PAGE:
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Java, like most modern programming languages has an *object oriented* paradigm, as opposed to the *procedural* paradigm of older languages. In object oriented programming (OOP), the basic programmatic elements are *classes of objects* that are defined by their *properties* and *methods*. A class of objects can be *sub-classed* by modifying the properties and methods or by adding additional properties and methods. An object can be passed, as a parameter, to another object.

The object oriented paradigm, if not the particular terms in the jargon, should be clear to any teacher of mathematics, for it is the same paradigm as in abstract mathematical structures. My thesis in this section is that object oriented programming can be pedagogically valuable to students of mathematics, particularly when the programming is centered on *mathematical* objects. I will use examples from the PSOL to make the case for this thesis.

An abstract probability distribution on a set `S` of real numbers is implemented in the PSOL as an abstract Java class. The probability mass function (or probability density function) `f`, and the domain `S`, are left unspecified, but then other quantities of interest (cumulative distribution function, quantile function, mean, variance, simulated value, etc.) can be computed from this function. These computations form the methods of the object and are simply the Java implementations of standard definitions in probability theory. For example, the mean of a discrete distribution on a countable set `S` with probability mass function `f` is given by

(1) .

On the other hand, the binomial distribution with parameters `n` and `p` governs the number of successes in `n` Bernoulli trials with success probability `p` on each trial. For example, the number of aces in the Dice Experiment has this distribution, where `n` is the number of dice and `p` is the probability of rolling an ace with a single die. The binomial distribution is implemented in the PSOL as a subclass of the abstract distribution class, by specifying in the set of possible values `S` = {0, 1, ..., `n`} and the probability mass function `f`:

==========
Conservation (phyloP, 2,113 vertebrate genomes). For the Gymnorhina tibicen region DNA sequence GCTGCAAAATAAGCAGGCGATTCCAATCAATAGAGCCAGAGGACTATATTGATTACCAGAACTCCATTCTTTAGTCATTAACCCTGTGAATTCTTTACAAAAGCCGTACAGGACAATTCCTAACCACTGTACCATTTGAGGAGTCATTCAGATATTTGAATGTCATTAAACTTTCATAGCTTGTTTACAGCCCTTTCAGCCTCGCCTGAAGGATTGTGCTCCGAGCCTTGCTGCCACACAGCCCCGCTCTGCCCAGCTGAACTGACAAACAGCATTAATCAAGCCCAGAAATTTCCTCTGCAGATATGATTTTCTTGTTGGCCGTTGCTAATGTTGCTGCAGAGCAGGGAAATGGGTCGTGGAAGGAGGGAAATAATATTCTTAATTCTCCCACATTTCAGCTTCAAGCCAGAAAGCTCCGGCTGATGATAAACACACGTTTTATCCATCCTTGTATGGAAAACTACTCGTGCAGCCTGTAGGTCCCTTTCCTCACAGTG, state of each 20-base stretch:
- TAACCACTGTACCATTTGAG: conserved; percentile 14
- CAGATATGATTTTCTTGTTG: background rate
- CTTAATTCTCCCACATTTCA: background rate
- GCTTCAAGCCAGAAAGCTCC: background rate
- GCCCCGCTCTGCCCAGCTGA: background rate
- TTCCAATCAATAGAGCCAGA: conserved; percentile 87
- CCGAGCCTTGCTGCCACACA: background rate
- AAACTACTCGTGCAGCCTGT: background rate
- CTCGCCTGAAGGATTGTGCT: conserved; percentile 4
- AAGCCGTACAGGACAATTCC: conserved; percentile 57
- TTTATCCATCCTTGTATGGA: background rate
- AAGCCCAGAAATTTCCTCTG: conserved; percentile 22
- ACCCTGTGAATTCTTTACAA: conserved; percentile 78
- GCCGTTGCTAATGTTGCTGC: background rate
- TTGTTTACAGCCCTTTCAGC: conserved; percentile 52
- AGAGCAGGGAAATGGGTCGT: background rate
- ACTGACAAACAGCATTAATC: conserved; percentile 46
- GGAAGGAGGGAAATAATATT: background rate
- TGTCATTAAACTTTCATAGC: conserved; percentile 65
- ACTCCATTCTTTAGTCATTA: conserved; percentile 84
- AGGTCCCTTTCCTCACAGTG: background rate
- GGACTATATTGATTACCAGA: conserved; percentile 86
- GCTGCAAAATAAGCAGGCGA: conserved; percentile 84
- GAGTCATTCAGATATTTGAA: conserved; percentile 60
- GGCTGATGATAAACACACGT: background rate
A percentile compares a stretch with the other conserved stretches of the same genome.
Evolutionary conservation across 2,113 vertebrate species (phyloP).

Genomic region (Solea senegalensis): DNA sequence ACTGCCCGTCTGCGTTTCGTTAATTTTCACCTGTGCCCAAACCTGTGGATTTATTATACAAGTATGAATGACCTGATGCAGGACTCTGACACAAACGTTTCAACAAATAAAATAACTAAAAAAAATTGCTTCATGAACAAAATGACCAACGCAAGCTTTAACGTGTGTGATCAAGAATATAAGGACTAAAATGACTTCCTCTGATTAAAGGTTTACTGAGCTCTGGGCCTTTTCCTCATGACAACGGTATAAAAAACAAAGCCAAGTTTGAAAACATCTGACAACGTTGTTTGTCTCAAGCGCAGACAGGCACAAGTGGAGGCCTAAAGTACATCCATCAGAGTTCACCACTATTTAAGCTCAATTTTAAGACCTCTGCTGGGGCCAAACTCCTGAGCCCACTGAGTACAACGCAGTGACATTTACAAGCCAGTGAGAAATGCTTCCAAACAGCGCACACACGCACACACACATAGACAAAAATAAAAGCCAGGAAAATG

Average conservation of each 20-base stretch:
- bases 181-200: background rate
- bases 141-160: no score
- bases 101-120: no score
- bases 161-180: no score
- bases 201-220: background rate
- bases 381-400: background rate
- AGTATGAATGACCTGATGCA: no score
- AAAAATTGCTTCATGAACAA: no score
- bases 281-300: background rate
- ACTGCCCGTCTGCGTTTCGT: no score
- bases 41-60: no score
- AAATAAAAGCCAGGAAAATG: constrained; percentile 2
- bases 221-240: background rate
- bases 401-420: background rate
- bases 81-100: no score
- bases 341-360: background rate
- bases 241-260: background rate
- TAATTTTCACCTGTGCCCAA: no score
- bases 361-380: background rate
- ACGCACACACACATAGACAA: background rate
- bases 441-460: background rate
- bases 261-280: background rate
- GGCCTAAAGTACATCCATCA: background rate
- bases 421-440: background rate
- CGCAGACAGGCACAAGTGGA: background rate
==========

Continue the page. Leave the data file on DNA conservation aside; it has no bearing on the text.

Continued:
(2) .

Many of the generic methods of the abstract distribution class are then *overridden* (replaced) in the binomial distribution class with the appropriate special closed formulas. For example, as every student of probability knows, the mean of the binomial distribution is simply

(3) .

Thus, the method for computing the mean in the abstract distribution class, which implements (1), is overridden the binomial distribution class by implementing (3).

A random variable is implemented in the PSOL as an object that contains both a distribution object and a data object. A random variable can be passed to a graph or table to display information about the distribution or empirical data. In particular, note that the graph and table in the Dice Experiment are not "hard-wired" for this particular applet -- the graph and table are general components that can be used with any random variable.

The main point I want to make is that the object-oriented structure of the components parallels the underlying mathematical theory. I believe that designing an object model for an area of mathematics and programming the objects in this model lead to deep understanding of the mathematics, just as rigor and proof lead to deep understanding.

Kyle Siegrist, "The Probability/Statistics Object Library - Object-Oriented Programming & Abstract Mathematics," *Convergence* (October 2004)

Journal of Online Mathematics and its Applications